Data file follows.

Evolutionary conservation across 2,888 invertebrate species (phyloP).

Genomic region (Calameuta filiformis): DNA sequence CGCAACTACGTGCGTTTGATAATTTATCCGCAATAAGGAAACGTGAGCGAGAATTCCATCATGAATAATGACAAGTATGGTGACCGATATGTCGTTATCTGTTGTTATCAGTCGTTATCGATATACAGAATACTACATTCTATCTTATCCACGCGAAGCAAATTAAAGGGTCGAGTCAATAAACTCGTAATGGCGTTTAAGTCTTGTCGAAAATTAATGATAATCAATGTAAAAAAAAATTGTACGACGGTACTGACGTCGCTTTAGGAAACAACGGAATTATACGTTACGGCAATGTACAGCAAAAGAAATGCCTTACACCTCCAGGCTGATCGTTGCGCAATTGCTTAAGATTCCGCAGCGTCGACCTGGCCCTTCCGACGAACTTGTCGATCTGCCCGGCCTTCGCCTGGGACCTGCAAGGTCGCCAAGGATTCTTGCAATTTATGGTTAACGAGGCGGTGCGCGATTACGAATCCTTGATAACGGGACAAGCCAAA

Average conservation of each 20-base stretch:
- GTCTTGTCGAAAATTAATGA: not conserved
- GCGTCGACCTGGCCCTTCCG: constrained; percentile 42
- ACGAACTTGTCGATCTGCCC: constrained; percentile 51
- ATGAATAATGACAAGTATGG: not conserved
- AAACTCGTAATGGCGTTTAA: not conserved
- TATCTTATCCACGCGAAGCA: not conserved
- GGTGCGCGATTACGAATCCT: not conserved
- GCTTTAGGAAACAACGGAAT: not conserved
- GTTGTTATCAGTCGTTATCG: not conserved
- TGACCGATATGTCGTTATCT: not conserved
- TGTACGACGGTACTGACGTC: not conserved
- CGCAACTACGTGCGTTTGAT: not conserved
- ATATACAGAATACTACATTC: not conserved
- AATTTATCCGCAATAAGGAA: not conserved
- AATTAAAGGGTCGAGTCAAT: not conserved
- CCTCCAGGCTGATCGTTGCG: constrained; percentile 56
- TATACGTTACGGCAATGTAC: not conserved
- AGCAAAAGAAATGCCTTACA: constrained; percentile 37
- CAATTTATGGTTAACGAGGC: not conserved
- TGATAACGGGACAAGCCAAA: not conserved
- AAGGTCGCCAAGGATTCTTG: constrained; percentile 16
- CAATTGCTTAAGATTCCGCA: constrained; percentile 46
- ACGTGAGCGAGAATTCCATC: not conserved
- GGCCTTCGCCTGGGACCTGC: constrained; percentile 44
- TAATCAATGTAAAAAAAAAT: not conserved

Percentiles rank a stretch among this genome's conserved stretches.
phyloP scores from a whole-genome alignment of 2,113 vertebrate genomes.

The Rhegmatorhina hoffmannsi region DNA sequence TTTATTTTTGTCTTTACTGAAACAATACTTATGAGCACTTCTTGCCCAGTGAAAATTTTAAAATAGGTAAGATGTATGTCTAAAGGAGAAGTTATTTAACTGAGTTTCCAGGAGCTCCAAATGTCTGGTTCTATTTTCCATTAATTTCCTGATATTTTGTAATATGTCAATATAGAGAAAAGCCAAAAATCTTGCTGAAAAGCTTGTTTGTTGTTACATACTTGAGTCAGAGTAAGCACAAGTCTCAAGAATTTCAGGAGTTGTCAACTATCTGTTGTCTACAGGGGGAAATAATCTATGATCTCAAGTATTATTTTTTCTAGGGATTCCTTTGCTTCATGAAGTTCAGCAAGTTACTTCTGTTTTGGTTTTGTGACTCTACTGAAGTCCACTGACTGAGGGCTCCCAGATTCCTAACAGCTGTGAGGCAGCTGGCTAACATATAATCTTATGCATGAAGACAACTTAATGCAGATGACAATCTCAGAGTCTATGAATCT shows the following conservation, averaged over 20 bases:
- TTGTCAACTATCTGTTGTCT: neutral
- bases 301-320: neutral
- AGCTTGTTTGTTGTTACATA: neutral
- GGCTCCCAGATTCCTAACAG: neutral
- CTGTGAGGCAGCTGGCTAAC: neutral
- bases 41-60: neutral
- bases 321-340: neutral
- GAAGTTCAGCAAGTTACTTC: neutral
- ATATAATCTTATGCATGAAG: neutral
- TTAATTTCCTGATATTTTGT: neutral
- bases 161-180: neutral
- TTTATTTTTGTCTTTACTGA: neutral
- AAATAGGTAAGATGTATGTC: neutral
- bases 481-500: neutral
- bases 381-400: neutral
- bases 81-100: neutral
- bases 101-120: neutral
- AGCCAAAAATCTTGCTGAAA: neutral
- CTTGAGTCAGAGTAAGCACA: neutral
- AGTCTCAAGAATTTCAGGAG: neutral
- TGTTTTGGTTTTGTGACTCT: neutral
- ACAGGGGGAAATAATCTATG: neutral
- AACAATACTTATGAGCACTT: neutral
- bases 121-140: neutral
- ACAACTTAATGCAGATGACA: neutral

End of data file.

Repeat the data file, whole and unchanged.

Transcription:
Evolutionary conservation across 2,888 invertebrate species (phyloP).

Genomic region (Calameuta filiformis): DNA sequence CGCAACTACGTGCGTTTGATAATTTATCCGCAATAAGGAAACGTGAGCGAGAATTCCATCATGAATAATGACAAGTATGGTGACCGATATGTCGTTATCTGTTGTTATCAGTCGTTATCGATATACAGAATACTACATTCTATCTTATCCACGCGAAGCAAATTAAAGGGTCGAGTCAATAAACTCGTAATGGCGTTTAAGTCTTGTCGAAAATTAATGATAATCAATGTAAAAAAAAATTGTACGACGGTACTGACGTCGCTTTAGGAAACAACGGAATTATACGTTACGGCAATGTACAGCAAAAGAAATGCCTTACACCTCCAGGCTGATCGTTGCGCAATTGCTTAAGATTCCGCAGCGTCGACCTGGCCCTTCCGACGAACTTGTCGATCTGCCCGGCCTTCGCCTGGGACCTGCAAGGTCGCCAAGGATTCTTGCAATTTATGGTTAACGAGGCGGTGCGCGATTACGAATCCTTGATAACGGGACAAGCCAAA

Average conservation of each 20-base stretch:
- GTCTTGTCGAAAATTAATGA: not conserved
- GCGTCGACCTGGCCCTTCCG: constrained; percentile 42
- ACGAACTTGTCGATCTGCCC: constrained; percentile 51
- ATGAATAATGACAAGTATGG: not conserved
- AAACTCGTAATGGCGTTTAA: not conserved
- TATCTTATCCACGCGAAGCA: not conserved
- GGTGCGCGATTACGAATCCT: not conserved
- GCTTTAGGAAACAACGGAAT: not conserved
- GTTGTTATCAGTCGTTATCG: not conserved
- TGACCGATATGTCGTTATCT: not conserved
- TGTACGACGGTACTGACGTC: not conserved
- CGCAACTACGTGCGTTTGAT: not conserved
- ATATACAGAATACTACATTC: not conserved
- AATTTATCCGCAATAAGGAA: not conserved
- AATTAAAGGGTCGAGTCAAT: not conserved
- CCTCCAGGCTGATCGTTGCG: constrained; percentile 56
- TATACGTTACGGCAATGTAC: not conserved
- AGCAAAAGAAATGCCTTACA: constrained; percentile 37
- CAATTTATGGTTAACGAGGC: not conserved
- TGATAACGGGACAAGCCAAA: not conserved
- AAGGTCGCCAAGGATTCTTG: constrained; percentile 16
- CAATTGCTTAAGATTCCGCA: constrained; percentile 46
- ACGTGAGCGAGAATTCCATC: not conserved
- GGCCTTCGCCTGGGACCTGC: constrained; percentile 44
- TAATCAATGTAAAAAAAAAT: not conserved

Percentiles rank a stretch among this genome's conserved stretches.
phyloP scores from a whole-genome alignment of 2,113 vertebrate genomes.

The Rhegmatorhina hoffmannsi region DNA sequence TTTATTTTTGTCTTTACTGAAACAATACTTATGAGCACTTCTTGCCCAGTGAAAATTTTAAAATAGGTAAGATGTATGTCTAAAGGAGAAGTTATTTAACTGAGTTTCCAGGAGCTCCAAATGTCTGGTTCTATTTTCCATTAATTTCCTGATATTTTGTAATATGTCAATATAGAGAAAAGCCAAAAATCTTGCTGAAAAGCTTGTTTGTTGTTACATACTTGAGTCAGAGTAAGCACAAGTCTCAAGAATTTCAGGAGTTGTCAACTATCTGTTGTCTACAGGGGGAAATAATCTATGATCTCAAGTATTATTTTTTCTAGGGATTCCTTTGCTTCATGAAGTTCAGCAAGTTACTTCTGTTTTGGTTTTGTGACTCTACTGAAGTCCACTGACTGAGGGCTCCCAGATTCCTAACAGCTGTGAGGCAGCTGGCTAACATATAATCTTATGCATGAAGACAACTTAATGCAGATGACAATCTCAGAGTCTATGAATCT shows the following conservation, averaged over 20 bases:
- TTGTCAACTATCTGTTGTCT: neutral
- bases 301-320: neutral
- AGCTTGTTTGTTGTTACATA: neutral
- GGCTCCCAGATTCCTAACAG: neutral
- CTGTGAGGCAGCTGGCTAAC: neutral
- bases 41-60: neutral
- bases 321-340: neutral
- GAAGTTCAGCAAGTTACTTC: neutral
- ATATAATCTTATGCATGAAG: neutral
- TTAATTTCCTGATATTTTGT: neutral
- bases 161-180: neutral
- TTTATTTTTGTCTTTACTGA: neutral
- AAATAGGTAAGATGTATGTC: neutral
- bases 481-500: neutral
- bases 381-400: neutral
- bases 81-100: neutral
- bases 101-120: neutral
- AGCCAAAAATCTTGCTGAAA: neutral
- CTTGAGTCAGAGTAAGCACA: neutral
- AGTCTCAAGAATTTCAGGAG: neutral
- TGTTTTGGTTTTGTGACTCT: neutral
- ACAGGGGGAAATAATCTATG: neutral
- AACAATACTTATGAGCACTT: neutral
- bases 121-140: neutral
- ACAACTTAATGCAGATGACA: neutral